One summer, many, many years ago, we were a little short on cash but long on fresh corn on the cob. My mom and I devised about as many ways as you could possibly imagine to make corn the center of the meal. Chowders, stews, salads, puddings, and, our favorite, fritters alternated throughout the summer. As you might have guessed after that summer, a couple of fresh ears of corn were about all I could manage come summer’s crop. But, as the years passed I have often gone back to retrieve some of the recipes we created and the other evening I saved the leftover ears to make fritters for breakfast. I like mine with a little dab of sour cream and Steve likes his wrapped around a couple of slices of turkey bacon (he’s currently on a weight watching regimen!), but lots of people like them with maple syrup. Here’s the recipe – fritters can be used as a breakfast or brunch treat or as a side dish for roasts, grills, or braises.
2 cups corn kernels
2 large eggs, separated
¾ cup milk
3 tablespoons melted butter
½ teaspoon minced hot chile or ¼ chopped onion, optional (you can also add a
good handful of chopped cooked bacon or ham)
1 cup cornmeal (I like the coarse ground kind)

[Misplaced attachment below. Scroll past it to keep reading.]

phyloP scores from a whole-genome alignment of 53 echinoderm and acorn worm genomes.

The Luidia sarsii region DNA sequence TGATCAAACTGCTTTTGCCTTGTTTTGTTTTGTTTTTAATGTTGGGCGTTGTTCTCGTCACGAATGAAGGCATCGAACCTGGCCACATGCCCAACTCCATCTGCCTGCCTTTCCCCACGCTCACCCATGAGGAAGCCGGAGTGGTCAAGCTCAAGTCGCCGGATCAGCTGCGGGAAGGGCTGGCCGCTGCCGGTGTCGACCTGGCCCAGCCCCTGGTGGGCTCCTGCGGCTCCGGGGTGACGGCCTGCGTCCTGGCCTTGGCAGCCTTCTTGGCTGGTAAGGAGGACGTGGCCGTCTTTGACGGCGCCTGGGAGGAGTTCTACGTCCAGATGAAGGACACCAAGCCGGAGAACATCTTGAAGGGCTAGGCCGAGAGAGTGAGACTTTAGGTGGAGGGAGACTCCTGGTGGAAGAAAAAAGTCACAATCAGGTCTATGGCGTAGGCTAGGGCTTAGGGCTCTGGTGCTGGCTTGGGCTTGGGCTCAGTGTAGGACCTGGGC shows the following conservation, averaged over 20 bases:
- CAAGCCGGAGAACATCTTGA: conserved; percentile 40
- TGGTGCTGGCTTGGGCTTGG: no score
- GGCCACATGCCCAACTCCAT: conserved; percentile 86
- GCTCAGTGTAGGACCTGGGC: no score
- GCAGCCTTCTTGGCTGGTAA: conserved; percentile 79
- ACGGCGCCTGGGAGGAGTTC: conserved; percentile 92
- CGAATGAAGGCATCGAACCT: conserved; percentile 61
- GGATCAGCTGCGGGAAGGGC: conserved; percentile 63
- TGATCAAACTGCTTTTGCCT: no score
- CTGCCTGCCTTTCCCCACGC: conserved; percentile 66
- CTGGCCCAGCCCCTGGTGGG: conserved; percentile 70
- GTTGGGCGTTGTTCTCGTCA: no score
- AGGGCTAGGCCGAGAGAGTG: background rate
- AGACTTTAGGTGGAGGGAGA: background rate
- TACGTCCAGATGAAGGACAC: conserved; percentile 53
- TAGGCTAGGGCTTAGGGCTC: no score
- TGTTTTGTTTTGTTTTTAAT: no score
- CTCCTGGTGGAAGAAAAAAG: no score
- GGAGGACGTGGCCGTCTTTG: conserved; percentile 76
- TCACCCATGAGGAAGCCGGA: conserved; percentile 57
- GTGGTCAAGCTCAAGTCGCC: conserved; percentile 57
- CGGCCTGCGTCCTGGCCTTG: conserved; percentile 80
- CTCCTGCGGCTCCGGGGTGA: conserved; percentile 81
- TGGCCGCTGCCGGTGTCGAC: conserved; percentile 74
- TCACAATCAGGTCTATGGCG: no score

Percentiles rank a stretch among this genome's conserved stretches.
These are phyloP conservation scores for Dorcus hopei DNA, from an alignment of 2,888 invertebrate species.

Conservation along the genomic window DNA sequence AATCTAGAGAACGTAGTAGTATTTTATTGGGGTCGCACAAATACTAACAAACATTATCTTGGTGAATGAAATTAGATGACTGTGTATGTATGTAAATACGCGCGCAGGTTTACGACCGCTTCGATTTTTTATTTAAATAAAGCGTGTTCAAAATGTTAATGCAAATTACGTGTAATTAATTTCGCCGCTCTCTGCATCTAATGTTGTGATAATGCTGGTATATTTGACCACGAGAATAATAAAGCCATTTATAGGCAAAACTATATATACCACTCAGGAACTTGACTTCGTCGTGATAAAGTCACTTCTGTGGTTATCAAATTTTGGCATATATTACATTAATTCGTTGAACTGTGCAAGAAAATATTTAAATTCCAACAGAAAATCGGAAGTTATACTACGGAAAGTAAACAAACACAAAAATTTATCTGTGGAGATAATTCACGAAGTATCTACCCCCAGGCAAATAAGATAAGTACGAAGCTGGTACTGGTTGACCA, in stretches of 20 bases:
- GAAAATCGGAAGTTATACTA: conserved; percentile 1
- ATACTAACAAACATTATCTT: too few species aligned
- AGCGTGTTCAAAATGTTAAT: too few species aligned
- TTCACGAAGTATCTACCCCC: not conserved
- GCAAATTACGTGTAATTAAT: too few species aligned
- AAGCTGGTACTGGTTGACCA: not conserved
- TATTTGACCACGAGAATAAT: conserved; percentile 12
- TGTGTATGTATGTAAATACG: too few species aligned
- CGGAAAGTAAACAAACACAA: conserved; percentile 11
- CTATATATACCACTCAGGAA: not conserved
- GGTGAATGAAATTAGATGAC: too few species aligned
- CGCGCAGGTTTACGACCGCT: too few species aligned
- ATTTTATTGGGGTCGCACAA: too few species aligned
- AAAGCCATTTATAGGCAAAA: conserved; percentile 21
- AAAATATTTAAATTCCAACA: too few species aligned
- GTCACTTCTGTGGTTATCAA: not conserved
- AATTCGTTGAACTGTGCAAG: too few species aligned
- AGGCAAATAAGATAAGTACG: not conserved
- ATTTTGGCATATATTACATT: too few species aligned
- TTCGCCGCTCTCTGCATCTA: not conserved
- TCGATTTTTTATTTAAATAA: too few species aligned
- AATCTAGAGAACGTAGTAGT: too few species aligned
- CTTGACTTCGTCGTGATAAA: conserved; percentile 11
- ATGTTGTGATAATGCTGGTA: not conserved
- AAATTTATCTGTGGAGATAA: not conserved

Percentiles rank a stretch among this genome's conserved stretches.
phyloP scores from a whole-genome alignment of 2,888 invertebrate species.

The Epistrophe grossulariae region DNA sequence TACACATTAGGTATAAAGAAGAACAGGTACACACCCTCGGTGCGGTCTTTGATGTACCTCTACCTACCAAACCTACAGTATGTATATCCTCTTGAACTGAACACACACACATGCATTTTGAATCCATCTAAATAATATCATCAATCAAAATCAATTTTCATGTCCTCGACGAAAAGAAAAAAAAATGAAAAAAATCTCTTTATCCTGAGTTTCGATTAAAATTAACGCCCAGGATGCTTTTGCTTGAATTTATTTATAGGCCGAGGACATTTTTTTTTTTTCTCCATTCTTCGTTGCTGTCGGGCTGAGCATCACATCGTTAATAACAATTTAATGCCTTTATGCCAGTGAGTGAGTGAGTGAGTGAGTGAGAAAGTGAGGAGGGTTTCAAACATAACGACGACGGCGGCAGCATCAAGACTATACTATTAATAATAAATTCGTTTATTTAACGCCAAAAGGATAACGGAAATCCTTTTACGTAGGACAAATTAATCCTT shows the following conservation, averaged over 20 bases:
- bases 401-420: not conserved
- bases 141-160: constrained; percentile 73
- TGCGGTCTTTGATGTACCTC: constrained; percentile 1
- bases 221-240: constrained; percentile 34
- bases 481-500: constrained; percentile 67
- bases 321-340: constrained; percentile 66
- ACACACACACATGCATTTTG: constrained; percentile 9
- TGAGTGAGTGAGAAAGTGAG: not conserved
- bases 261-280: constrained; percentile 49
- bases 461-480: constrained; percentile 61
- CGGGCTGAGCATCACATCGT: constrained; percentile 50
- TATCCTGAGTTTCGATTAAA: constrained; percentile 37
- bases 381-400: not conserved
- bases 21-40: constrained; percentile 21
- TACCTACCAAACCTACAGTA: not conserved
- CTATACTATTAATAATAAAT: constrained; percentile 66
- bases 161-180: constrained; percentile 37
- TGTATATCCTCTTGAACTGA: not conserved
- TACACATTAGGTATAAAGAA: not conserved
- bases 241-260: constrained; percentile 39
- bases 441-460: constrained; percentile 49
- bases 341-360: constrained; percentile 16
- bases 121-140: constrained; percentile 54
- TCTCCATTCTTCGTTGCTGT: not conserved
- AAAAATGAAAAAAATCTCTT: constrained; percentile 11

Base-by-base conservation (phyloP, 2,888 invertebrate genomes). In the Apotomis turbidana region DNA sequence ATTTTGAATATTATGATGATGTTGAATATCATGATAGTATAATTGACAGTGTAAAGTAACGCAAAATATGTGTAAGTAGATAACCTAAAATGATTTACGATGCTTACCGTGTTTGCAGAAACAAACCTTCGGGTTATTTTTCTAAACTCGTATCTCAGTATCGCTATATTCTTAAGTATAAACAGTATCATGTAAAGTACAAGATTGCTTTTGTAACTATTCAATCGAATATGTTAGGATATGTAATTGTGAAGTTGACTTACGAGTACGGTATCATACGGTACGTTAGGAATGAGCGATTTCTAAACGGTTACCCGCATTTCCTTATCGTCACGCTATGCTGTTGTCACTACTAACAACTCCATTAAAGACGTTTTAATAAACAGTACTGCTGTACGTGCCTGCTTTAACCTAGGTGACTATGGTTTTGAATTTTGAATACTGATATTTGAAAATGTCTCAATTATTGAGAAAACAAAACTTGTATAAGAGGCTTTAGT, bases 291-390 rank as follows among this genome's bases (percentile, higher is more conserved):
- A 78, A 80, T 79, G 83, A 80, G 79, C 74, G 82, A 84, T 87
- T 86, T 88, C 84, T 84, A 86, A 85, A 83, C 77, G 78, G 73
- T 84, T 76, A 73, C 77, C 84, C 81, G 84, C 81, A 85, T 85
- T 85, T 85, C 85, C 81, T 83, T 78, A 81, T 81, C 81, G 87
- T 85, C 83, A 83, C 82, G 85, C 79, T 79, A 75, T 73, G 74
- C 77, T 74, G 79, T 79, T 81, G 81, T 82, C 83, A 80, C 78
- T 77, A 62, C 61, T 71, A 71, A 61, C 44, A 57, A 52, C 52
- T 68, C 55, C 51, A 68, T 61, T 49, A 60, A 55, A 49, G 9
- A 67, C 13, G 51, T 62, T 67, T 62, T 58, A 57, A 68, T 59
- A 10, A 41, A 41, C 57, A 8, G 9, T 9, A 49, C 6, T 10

½ cup all-purpose flour
Salt and pepper to taste
Clarified butter, peanut oil, or nonstick vegetable spray for frying
Place the corn in a mixing bowl. Stir in the egg yolks, milk, and melted butter.
When blended, stir in the cornmeal and flour along with the optional chile or onion, if using. Season with salt and pepper to taste.
Place the egg whites in a small mixing bowl and, using a hand held electric mixer, beat until stiff peaks form. Carefully fold the beaten egg whites into the batter.
Place a nonstick skillet or griddle over medium-high heat. Add whatever fat you are using. When hot, ladle in just enough batter to make 4 cakes about 2- to 2½-inches in diameter (or whatever number your skillet/griddle can easily fit). Cook for about 4 minutes or until golden and beginning to set. Turn and continue cooking for another 3 to 4 minutes or until golden and cooked through. (Some cooks like to put a fair amount of fat into the pan, particularly butter or bacon fat so that the cakes absorb quite a bit of it – I don’t really like this idea as you have more taste of the fat and less of the corn.)
Remove from the skillet and serve hot.